STATEN ISLAND, NY — New HL Supermarket opened for its inaugural weekend just days before Thanksgiving. The sprawling grocery store at 2380 Hylan Blvd. features an inventory of produce, fish, meat, sundries and items particular to Chinese cooking.
Shoppers packed aisles of the store, former home to the Excelsior Grand and Shalimar catering halls. The building now has its entrance facing what used to be its rear with a parking lot abutting New Dorp High School. A former grand entrance to the facility is now a parking lot for about two dozen cars.
Offerings include bins piled high with fruits and vegetables, dried mushrooms in bulk and an aisle dedicated to noodles. Banks of refrigeration include dairy and beer displays. Cookware and beauty products are plentiful in the inventory. Near the entry/exit is a long counter from which meat and live fish are sold. One customer was overjoyed to find whole eel freshly put down and bagged for dressing at home. She came to the store specifically looking to find the item.
“Hurry up and get this! They’re going to run out,” she encouraged. As she said this while holding onto her cart, she stood in standstill for several minutes in a gridlocked parking lot.
LOVING THE STORE
For the most part, customers loved what they saw, based on a casual survey on Sunday and feedback on social media.
East Shore neighbor Diane Boland observed the bustle at 3:30 pm on Saturday and shared with the Advance/SILIVE.com, “It was a mad house, but to be expected because we’ve all been waiting so long for an Asian market! It is absolutely amazing! Huge! They cater to all Asian ethnicities. The staff were all so helpful especially to those of us that didn’t know what certain items were.”
Boland added, “The drawbacks are going to be real problems. The entry into the lot is down an extremely narrow street with cars parked on both sides. The poor people who live there are probably going to lose their collective minds. Cars turning in off the boulevard can’t proceed if cars are waiting at the light to get out. There is no turning lane off [Hylan] Boulevard.”
Based on the traffic congestion on Sunday from 11 am to about 1 pm, the concern seemed founded. Although Otis Avenue was indicated on a sign to be the entry point for HL, cars entered the lot mainly via Locust Avenue. Even with a store worker directing cars to an exit on Otis Avenue, snarl-ups occurred continuously within the lot. Additionally, drivers looking for spots used the shopping complex across the street for a turnaround.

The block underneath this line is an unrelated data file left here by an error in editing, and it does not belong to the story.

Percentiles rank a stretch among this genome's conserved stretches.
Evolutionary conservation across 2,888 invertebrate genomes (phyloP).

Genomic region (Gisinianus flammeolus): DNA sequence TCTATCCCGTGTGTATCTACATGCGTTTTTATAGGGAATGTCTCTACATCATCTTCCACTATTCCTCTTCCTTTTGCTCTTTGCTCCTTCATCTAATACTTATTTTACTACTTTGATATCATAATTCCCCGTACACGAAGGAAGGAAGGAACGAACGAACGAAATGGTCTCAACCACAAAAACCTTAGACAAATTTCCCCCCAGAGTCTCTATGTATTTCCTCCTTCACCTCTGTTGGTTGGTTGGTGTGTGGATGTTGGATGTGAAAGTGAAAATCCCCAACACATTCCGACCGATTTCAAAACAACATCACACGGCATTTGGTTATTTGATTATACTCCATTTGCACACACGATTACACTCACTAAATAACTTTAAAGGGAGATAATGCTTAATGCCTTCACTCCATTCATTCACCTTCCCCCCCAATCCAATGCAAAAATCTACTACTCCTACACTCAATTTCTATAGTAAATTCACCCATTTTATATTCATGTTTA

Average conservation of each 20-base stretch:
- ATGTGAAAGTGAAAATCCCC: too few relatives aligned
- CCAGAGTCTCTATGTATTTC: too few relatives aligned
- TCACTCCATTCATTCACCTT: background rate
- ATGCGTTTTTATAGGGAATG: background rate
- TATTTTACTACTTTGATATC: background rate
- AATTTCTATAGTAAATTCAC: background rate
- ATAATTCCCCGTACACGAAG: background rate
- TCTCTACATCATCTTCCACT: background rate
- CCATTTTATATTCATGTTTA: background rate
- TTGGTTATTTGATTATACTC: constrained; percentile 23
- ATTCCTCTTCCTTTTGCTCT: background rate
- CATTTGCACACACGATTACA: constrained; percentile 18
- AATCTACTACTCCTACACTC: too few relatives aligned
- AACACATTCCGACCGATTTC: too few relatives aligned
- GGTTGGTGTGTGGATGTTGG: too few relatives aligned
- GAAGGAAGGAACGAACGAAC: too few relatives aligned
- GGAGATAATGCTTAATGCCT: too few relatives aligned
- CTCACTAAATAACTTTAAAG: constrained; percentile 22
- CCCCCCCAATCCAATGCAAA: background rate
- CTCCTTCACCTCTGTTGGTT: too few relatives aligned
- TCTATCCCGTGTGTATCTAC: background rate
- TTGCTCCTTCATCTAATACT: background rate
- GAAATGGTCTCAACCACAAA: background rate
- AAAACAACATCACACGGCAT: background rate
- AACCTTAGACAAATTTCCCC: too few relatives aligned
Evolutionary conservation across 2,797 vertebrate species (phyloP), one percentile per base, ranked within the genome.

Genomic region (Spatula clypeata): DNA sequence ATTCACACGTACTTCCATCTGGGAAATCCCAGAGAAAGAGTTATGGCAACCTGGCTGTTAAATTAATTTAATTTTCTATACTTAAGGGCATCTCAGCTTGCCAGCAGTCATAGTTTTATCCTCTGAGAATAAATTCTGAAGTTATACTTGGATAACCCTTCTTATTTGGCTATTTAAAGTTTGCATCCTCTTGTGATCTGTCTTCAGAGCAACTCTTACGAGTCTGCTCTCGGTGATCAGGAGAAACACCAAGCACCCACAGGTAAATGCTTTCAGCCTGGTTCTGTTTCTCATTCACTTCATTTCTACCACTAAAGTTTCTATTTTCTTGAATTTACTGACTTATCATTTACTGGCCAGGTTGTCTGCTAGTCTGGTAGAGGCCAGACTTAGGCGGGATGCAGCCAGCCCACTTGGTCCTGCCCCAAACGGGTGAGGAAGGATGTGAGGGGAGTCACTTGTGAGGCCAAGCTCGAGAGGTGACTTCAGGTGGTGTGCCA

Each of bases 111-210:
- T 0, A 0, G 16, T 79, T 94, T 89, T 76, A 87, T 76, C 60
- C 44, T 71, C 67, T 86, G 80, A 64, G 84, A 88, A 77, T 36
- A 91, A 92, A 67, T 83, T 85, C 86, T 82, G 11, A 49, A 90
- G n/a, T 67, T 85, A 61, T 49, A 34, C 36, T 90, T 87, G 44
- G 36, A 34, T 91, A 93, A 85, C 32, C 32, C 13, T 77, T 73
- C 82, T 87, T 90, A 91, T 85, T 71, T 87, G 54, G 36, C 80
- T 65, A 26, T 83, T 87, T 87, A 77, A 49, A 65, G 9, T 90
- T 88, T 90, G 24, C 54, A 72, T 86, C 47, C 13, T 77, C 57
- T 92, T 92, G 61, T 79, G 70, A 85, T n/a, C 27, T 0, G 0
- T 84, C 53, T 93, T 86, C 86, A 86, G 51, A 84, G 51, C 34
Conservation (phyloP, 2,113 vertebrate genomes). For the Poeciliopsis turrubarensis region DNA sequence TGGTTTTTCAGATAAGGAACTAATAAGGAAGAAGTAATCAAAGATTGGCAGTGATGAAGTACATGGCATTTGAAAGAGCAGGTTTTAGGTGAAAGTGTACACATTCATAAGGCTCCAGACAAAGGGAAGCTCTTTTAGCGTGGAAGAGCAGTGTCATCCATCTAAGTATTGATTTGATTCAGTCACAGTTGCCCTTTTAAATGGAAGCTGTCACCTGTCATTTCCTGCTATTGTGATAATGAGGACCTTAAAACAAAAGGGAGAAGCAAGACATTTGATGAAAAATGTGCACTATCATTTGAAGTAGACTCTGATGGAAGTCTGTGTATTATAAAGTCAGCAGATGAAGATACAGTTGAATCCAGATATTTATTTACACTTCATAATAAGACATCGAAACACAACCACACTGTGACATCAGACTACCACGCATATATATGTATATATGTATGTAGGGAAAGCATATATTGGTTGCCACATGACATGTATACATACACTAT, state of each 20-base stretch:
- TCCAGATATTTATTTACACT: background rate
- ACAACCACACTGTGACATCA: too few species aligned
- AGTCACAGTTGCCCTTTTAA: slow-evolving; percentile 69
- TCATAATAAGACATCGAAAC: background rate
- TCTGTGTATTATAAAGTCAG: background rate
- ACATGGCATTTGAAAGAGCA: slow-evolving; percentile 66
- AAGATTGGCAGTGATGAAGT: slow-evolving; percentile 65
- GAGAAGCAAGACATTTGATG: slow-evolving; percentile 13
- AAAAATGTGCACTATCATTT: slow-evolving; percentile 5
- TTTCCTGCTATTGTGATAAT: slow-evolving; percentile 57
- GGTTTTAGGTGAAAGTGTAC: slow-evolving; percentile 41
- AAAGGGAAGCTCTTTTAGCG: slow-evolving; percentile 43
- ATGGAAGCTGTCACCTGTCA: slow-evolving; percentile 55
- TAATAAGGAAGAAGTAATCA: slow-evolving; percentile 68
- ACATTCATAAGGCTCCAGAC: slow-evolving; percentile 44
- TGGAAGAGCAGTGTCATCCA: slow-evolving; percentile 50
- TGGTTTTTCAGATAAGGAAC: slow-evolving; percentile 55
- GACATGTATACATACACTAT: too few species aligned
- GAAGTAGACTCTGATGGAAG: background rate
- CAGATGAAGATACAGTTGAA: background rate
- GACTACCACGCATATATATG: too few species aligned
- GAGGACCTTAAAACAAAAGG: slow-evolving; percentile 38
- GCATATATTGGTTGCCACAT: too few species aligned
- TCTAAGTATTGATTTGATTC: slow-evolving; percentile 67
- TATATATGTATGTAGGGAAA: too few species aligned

An ER nurse at Staten Island University Hospital, Boland also shared concerns about cross contamination in open food displays and hopes it will be addressed by management. From her shopping experience, she reported, “Inside the market there are lots of open bins with fish, lobster, clams, dried shrimp, mussels etc. People were using their hands to put items in bags! Digging in the lobster tank or the dried scallops and especially the bean sprouts — hands in everything…and hands are a major way illness is transmitted.”
She said, “They seriously need to rethink the customer helping themselves with items that should be behind a counter or under a protective guard. With all that said, I will still shop there and I’m excited for the opportunity to try some new things.”
St. George resident Jim Callaghan was touched by frenzy which reminded him of his own family’s history coming to the United States. After a tour of the venue he said, “Another great day for America. Newcomers making their mark, as our grandparents did. Don’t tell me America is not going to make it.”
HL Supermarket’s flagship operation is in Bay Ridge, Brooklyn at 6722 Fort Hamilton Pkwy. By its Staten Island operation’s expansiveness, it has become the largest Asian food market in the borough. Runner up would be Asian Foods of Mariners Harbor, opened earlier this fall at the Roman Plaza. The latter store had closed in December 2018 in Travis to relocate to the new shopping complex at 2343 Forest Ave. The two markets address the booming Asian population in the borough that has grown substantially since 2010.
Pamela Silvestri is Advance Food Editor. She can be reached at firstname.lastname@example.org.